Gas rush prompts rural-city opposition

March 26, 2011
Protest against coal seam gas mining in NSW, Sydney December 2010. Photo: Peter Boyle

Coal seam gas exploration is becoming a key political issue in NSW. The Labor and Liberal parties are pushing for a huge expansion in gas mining, including coal seam gas.

But farmers, regional communities and city-dwellers are becoming increasingly worried about the health and environmental consequences of the gas rush.

The NSW government recently approved energy company AGL’s bid to drill 90 coal seam gas wells and build a pipeline and processing centre near Gloucester, north of Sydney.

Four hundred people turned up to a March 9 public meeting in the town to quiz planning minister Tony Kelly about it.

Two days later, more than 450 people filled the Singleton Civic Centre to have their say about the NSW government’s coal and gas strategy.

The same day, the NSW Farmers Association hosted a meeting at Spring Hill, near Orange, to inform farmers of their rights in relation to gas companies seeking to drill for gas on their land.

In Sydney on March 9, Lock the Gate Alliance hosted a public forum with professionals from the health and environment sectors. The Alliance is a growing group of residents and organisations calling for a balanced and rigorous regulatory approach to police the development of the coal and unconventional gas mining industries in Australia.

John Thompson, a former industry insider, is active in the Lock the Gate Alliance. At the meeting, he called for NSW communities to unite to stop the coal seam gas industry before it really got going.

Other speakers at the forum agreed. They included: Dr Linda Selvey, Greenpeace CEO and former public health advocate; Dr Helen Redmond from Doctors for the Environment, Australia; respiratory expert Dr Dick van Steenis; and Dr Tuan Au, a Singleton-based GP who is conducting his own study on the possible link between cancer clusters and coalmining.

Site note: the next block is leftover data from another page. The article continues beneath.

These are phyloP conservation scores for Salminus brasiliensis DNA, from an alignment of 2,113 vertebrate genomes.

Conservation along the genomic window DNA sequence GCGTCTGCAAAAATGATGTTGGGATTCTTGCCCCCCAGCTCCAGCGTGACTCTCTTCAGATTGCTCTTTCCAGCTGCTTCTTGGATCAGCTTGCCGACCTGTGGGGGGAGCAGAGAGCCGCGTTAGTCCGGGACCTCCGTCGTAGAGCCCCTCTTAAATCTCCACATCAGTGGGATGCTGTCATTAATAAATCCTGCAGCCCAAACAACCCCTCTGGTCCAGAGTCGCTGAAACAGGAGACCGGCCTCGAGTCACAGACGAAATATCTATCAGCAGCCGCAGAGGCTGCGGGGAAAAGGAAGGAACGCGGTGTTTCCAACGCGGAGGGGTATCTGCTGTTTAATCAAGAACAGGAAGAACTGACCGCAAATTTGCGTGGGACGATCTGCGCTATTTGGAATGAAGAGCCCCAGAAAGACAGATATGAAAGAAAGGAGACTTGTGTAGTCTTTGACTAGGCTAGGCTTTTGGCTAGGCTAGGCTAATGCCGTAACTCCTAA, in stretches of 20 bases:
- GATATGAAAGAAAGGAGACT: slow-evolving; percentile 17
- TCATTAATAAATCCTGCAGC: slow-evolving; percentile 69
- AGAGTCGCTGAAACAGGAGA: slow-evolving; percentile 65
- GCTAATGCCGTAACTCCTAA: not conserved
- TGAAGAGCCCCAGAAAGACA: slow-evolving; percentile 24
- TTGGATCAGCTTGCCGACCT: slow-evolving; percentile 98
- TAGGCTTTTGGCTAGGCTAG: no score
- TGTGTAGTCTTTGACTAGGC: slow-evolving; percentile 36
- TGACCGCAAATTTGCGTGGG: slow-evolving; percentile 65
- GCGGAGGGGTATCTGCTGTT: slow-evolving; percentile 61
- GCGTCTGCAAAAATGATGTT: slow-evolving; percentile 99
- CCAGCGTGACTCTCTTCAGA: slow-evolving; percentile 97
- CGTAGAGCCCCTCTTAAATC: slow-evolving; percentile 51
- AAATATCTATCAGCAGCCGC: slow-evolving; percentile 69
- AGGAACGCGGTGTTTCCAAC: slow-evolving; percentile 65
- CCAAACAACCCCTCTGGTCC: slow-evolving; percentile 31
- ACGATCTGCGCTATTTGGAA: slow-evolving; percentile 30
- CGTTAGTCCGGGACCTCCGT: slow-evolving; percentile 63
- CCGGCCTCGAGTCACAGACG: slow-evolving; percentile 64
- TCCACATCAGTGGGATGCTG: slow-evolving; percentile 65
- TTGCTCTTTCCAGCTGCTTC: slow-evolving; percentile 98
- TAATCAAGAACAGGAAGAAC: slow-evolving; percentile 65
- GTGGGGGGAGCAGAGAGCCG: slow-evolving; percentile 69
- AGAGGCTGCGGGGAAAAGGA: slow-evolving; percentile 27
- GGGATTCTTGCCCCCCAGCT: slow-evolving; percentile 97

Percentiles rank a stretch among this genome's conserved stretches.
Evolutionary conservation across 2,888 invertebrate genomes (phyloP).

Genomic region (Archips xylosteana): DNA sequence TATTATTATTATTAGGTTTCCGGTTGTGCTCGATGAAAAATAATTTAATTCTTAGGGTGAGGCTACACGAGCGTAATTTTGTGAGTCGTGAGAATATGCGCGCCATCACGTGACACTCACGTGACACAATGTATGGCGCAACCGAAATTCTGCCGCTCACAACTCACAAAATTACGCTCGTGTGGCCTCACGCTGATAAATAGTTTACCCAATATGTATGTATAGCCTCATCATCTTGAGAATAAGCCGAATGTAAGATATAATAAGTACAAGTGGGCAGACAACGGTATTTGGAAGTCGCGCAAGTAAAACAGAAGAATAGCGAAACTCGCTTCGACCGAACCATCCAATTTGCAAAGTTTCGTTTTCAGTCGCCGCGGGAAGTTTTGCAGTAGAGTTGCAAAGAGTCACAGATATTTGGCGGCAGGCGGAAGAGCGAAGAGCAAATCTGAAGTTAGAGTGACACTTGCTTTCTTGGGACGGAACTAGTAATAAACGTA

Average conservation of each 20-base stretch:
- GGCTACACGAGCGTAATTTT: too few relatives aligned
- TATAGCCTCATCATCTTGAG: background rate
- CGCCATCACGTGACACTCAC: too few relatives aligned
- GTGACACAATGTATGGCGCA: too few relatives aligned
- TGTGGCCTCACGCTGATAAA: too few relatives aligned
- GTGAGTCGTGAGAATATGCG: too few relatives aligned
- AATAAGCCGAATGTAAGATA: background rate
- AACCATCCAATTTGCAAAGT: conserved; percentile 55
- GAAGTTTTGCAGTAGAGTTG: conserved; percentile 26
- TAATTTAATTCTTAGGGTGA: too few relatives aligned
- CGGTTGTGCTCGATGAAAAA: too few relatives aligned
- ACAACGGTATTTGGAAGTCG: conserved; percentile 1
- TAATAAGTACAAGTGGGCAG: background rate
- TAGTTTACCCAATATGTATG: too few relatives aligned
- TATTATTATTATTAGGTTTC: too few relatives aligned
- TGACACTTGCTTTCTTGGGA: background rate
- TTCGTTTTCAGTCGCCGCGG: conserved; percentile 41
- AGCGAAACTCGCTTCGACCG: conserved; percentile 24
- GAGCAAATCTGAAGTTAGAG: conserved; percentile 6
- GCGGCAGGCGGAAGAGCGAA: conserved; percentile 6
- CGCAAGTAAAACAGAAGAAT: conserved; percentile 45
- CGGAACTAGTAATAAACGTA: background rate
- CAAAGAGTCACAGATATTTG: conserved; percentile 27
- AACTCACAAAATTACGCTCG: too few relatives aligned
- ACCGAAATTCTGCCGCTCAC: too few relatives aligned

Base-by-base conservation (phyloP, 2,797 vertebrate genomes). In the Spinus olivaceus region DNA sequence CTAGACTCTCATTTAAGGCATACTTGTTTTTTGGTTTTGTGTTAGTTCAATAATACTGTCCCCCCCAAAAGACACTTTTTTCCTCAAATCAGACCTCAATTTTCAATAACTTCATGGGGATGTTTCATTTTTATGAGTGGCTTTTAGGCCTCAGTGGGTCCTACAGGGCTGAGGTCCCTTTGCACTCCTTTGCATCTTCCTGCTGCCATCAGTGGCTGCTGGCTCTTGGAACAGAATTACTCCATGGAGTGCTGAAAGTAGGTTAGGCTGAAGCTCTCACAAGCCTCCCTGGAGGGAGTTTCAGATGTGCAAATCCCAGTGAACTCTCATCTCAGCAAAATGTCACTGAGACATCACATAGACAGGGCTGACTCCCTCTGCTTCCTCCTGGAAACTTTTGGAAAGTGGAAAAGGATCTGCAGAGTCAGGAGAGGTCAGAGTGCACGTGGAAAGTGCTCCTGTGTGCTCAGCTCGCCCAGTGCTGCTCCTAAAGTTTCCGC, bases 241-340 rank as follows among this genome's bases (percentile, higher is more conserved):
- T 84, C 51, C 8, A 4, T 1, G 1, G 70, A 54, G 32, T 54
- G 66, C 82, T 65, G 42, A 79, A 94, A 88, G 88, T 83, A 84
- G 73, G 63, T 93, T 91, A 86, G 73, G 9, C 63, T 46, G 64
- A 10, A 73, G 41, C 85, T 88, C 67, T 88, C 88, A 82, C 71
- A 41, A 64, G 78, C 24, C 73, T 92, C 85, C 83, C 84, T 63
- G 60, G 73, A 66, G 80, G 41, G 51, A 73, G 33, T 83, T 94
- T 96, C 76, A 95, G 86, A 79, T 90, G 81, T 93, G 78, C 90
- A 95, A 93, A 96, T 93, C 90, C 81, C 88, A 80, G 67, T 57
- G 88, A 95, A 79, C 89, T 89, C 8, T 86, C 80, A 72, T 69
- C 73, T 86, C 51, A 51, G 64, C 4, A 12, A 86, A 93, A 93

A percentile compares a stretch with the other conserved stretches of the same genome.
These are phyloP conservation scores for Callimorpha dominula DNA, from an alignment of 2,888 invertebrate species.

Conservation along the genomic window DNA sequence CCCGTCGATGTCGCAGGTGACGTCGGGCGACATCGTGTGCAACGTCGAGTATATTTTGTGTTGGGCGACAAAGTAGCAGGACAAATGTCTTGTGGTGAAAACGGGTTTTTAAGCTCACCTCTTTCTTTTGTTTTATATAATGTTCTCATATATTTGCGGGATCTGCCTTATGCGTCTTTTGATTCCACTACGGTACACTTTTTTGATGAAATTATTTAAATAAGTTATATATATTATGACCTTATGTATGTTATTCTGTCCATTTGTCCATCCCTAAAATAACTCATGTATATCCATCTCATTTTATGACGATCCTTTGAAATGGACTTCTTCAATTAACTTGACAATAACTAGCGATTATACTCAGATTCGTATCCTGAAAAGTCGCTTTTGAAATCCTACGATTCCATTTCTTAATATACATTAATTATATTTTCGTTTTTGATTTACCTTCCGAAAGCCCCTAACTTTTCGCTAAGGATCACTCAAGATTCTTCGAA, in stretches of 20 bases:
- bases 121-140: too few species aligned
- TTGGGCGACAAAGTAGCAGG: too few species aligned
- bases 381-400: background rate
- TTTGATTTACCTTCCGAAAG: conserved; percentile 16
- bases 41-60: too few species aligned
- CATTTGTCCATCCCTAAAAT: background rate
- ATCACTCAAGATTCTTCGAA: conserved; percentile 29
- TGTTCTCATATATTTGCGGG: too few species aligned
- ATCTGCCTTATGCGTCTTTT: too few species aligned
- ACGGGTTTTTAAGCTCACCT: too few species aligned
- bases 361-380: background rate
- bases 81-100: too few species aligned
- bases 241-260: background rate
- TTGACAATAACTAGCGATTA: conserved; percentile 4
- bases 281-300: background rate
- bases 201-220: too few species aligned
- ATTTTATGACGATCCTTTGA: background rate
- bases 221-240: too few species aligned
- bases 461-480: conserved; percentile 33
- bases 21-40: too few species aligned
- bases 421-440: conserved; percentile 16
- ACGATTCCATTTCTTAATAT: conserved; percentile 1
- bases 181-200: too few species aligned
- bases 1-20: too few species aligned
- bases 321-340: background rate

Van Steenis explained the health threat caused by small particle dusts generated by coalmining, processing, transport and coal-fired power plants.

He said the most dangerous particles are those smaller than 2.5 microns, of which the mining process produces billions.

The tiny coal particles get into the lungs and can lead to chronic lung disease and cancer.

He said a growing number of peer-reviewed studies and health statistics coming out of the Hunter region — an area dominated by the coalmining and transport — back this up.

The high number of cancer clusters in Singleton convinced Au to begin to test his patients after trying in vain to get the state government to do its own study.

From his studies, Au said he is convinced there is a link between the high number of cancers and respiratory problems caused by the coal dust.

Last year, he found that one in six children in Singleton had less than 80% lung capacity — compared to one in 20 nationwide.

Redmond warned against the government-industry rush into coal seam gas mining. He said the regulatory framework had not been established and that there was already enough evidence to show that people’s health and the environment would be the casualities.

She said that the gas rush was forecast to double gas exports from 18 to 41 million tonnes a year by 2015. “We stand to lose food production, export industries, tourism and thriving communities as well as a stable climate if we allow the CSG industry to take off,” Redmond said.

Just before the NSW Labor government moved into caretaker mode before the March 26 elections, it approved the drilling of 110 new coal seam gas wells in the Gloucester basin and the Hunter Valley.

Apollo Gas has already been given the rights over most of the Sydney area including in the inner city suburb of St Peters, where a gas well is being built on an old industrial site.

Redmond demolished the myth that fracking — a gas extraction method that uses thousands of megalitres of water, salt, sand and a toxic cocktail of chemicals — is not dangerous.

She said the NSW government’s promise to consider a ban on the use of BTEX (benzene, toluene, ethyl benzene and xylene) if the drilling was close to a water table was “not good enough”.

In Queensland, where there are some 4000 wells and 40,000 more planned over the next 20 years, the toxic water from coal seam gas mining is now endangering rivers such as the Condamine.

Redmond also warned of the air pollution caused by methane leakage and said that no studies had been done on the long term impacts of fracking on workers in the coal seam gas industry who are exposed to methane and other chemicals.

Redmond also disputed the push towards gas as a “cleaner” fuel.

She pointed to a 2010 study by Cornell University scientists, which found that the gas industry’s greenhouse gas emissions were similar to emissions from coal-fired power stations.

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